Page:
LEED Credits available through Lamboo integration

Incorporating Lamboo (LVB) Laminated Veneer Bamboo into projects can earn LEED (Leadership in Energy and Environmental Design) certification under the following:

  • MR Credit 6 – Rapidly renewable materials
  • IEQ Credit 4.4 – Low-emitting materials
  • ID Credit 1 – Innovation in Design

    (Environmentally Preferable Material)

  • ID Credit 2 – Innovation in Design

    (Life Cycle Assessment / Environmental Impact)

  • FSC Certification – Available Upon Request

Learn more about our certifications here.

For questions regarding Lamboo or our products please visit our website
at www.lamboo.us or contact us at info@lamboo.us 866-966-2999

“MAKING INNOVATIVE THINKING A STANDARD” – Lamboo Incorporated

Blog by: Dustin Dennison

‘Green’ Buildings Gaining Status


The commercial real estate construction and investment philosophy that places a premium on location and quality is giving way to interest in sustainable design, according to market analysts. A focus on ‘green’ development, particularly with refurbishment efforts and new construction of iconic buildings in New York City, is drawing more attention to the benefits of an eco-friendly focus that include lower operating costs and long-term savings as energy prices rise. Investors are now looking to build green portfolios, which is also encouraging more builders to lean in that direction. For more on this continue reading the following article from National Real Estate Investor.

Sustainable buildings result in lower operating costs, not to mention long-term savings as the cost of energy continues to rise. Many real estate scions are building green—think of the Durst Organization’s Bank of America Tower in New York City and One World Trade Center, which is being co-developed by Durst and the Port Authority of New York and New Jersey—as well as retrofitting green—most famously, Malkin Properties’ newly refurbished Empire State Building.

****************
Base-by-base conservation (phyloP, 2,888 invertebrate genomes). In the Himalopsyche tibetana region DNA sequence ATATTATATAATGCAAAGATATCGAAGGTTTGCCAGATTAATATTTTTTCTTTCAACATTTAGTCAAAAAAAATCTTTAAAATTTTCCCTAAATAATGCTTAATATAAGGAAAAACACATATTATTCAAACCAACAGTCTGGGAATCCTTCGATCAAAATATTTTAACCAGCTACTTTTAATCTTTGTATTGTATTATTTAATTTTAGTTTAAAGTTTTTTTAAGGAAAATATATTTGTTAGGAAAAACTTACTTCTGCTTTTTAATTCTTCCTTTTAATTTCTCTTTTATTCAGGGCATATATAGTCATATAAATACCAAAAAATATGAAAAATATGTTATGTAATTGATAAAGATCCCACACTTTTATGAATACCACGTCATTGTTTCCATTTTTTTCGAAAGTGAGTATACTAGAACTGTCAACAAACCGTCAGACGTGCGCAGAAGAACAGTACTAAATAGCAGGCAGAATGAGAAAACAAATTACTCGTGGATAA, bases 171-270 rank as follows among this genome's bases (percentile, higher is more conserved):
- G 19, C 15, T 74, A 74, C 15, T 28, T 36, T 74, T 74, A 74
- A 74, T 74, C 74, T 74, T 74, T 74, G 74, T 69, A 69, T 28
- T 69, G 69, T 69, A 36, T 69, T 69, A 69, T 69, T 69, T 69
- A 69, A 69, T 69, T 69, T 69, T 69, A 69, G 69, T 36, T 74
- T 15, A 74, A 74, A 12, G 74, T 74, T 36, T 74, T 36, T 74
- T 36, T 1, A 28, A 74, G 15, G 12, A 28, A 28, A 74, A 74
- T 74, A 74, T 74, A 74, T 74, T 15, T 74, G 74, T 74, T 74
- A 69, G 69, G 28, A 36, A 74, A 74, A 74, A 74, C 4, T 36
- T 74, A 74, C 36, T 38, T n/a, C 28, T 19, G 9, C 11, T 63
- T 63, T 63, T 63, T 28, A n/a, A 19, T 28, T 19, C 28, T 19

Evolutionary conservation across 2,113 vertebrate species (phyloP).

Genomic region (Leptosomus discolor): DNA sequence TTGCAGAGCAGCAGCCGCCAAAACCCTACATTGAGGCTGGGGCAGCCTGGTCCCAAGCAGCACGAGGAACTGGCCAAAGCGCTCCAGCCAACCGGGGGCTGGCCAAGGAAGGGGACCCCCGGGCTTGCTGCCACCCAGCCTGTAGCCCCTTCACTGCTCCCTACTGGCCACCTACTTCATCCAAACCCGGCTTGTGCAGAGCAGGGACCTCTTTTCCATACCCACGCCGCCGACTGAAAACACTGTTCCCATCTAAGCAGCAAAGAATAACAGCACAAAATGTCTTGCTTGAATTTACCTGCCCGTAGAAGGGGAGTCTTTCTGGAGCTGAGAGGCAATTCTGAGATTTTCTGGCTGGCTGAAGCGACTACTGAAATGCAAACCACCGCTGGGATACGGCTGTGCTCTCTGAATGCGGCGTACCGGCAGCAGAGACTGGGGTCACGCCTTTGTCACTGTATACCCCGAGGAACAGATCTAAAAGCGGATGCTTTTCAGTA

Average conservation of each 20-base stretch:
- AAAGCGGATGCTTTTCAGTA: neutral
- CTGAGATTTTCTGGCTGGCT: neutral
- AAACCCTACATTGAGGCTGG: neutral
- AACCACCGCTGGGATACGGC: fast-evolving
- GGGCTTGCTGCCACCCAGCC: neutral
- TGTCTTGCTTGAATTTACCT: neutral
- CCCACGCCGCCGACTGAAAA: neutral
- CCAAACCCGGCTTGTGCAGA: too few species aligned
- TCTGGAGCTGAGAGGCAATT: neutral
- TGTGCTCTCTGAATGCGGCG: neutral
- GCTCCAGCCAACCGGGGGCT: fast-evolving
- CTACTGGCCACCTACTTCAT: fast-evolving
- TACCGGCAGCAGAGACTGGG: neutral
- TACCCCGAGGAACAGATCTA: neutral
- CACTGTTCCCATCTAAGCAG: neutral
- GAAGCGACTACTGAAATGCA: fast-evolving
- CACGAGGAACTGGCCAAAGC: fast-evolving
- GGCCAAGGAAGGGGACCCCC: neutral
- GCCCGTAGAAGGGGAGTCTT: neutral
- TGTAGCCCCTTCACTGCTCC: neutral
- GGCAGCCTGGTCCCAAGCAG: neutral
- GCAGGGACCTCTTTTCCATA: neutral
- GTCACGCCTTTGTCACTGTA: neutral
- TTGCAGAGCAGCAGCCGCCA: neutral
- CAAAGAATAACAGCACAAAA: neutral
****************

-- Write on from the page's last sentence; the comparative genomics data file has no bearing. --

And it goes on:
So it isn’t surprising that some investors and real estate firms are starting to focus on amassing green portfolios. But when will sustainability become as standard a criterion as location and quality in U.S. investors’ acquisitions? According to many within the industry, thanks to a growing awareness of green as well as several benchmarking programs, that day is almost here.

Many public pension funds and some private pension funds are interested in being environmentally responsible, says Real Capital Analytics Managing Director Dan Fasulo. But “the only real green buildings are brand new buildings built to the U.S. Green Buildings Council’s (USGBC) Leadership in Energy and Environmental Design (LEED) standards. While these buildings are becoming more common, especially in the major markets, it’s still very uncommon for them to be up for sale.”

On a green mission

One investor that’s got a green investment thesis is 5 Stone Green Capital LLC, an organization founded in 2010 in New York City by Doug Lawrence and Lewis Jones, both former JP Morgan managing directors with 34 years of experience between them. The firm is on a mission not only to amass a green multifamily portfolio but to have a positive social impact.

“We have a very simple demographic model,” says Lawrence. “If there are going to be 9 billion people on the planet in 2050, you’ve got to feed them, house them, find them work and they’re going to need more energy.”

5 Stone targets investors who have an interest in green projects and products, including large and small companies, endowments and foundations. “We’ve identified broadly what we call ‘impact investors’—it’s a whole category that we want to tap into,” says Jones.

The firm’s mission is to provide a “triple bottom line” to its investors, says Lawrence. “Our investment thesis provides immediate value creation—by our energy efficiency, sustainable design, lower consumption levels of energy and use of technology, we reduce operating expenses and capital expenditures.”

Bring on the benchmarks